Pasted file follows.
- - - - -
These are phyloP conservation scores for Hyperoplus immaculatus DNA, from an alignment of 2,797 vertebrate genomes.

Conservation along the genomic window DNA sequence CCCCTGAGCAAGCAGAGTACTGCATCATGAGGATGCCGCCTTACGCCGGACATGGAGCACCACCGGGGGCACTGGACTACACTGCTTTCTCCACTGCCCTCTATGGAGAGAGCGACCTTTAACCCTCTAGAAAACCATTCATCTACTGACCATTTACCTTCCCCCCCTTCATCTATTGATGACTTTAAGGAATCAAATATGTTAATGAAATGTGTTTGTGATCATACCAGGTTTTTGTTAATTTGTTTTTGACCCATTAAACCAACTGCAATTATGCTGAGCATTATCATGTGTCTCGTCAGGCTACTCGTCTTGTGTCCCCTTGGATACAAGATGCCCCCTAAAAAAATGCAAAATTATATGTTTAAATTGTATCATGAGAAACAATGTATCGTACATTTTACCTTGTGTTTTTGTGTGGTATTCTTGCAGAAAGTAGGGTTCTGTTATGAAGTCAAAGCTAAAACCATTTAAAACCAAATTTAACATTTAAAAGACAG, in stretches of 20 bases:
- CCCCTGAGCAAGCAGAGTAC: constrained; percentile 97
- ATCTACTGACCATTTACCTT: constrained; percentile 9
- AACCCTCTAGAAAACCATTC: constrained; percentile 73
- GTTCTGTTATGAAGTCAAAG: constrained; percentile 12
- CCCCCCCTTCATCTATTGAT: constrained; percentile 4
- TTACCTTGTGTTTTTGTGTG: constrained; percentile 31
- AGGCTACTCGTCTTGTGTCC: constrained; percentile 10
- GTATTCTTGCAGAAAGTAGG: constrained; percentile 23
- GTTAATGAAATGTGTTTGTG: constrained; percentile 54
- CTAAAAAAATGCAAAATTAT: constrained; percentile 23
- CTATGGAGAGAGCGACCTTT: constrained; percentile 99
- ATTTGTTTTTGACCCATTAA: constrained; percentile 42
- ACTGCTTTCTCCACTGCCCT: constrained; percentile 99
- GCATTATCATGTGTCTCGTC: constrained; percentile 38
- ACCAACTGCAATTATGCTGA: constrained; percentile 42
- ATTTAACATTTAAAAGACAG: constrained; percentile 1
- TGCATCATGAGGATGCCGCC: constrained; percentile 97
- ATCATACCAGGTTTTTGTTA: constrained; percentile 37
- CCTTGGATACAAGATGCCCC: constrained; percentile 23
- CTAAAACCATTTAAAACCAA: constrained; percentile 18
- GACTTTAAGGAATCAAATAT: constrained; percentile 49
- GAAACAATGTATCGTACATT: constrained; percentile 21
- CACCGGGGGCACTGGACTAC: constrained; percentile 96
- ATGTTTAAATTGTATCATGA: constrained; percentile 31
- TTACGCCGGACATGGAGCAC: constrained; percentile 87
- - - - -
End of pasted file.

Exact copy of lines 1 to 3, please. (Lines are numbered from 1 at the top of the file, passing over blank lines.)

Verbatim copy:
These are phyloP conservation scores for Hyperoplus immaculatus DNA, from an alignment of 2,797 vertebrate genomes.

Conservation along the genomic window DNA sequence CCCCTGAGCAAGCAGAGTACTGCATCATGAGGATGCCGCCTTACGCCGGACATGGAGCACCACCGGGGGCACTGGACTACACTGCTTTCTCCACTGCCCTCTATGGAGAGAGCGACCTTTAACCCTCTAGAAAACCATTCATCTACTGACCATTTACCTTCCCCCCCTTCATCTATTGATGACTTTAAGGAATCAAATATGTTAATGAAATGTGTTTGTGATCATACCAGGTTTTTGTTAATTTGTTTTTGACCCATTAAACCAACTGCAATTATGCTGAGCATTATCATGTGTCTCGTCAGGCTACTCGTCTTGTGTCCCCTTGGATACAAGATGCCCCCTAAAAAAATGCAAAATTATATGTTTAAATTGTATCATGAGAAACAATGTATCGTACATTTTACCTTGTGTTTTTGTGTGGTATTCTTGCAGAAAGTAGGGTTCTGTTATGAAGTCAAAGCTAAAACCATTTAAAACCAAATTTAACATTTAAAAGACAG, in stretches of 20 bases:
- CCCCTGAGCAAGCAGAGTAC: constrained; percentile 97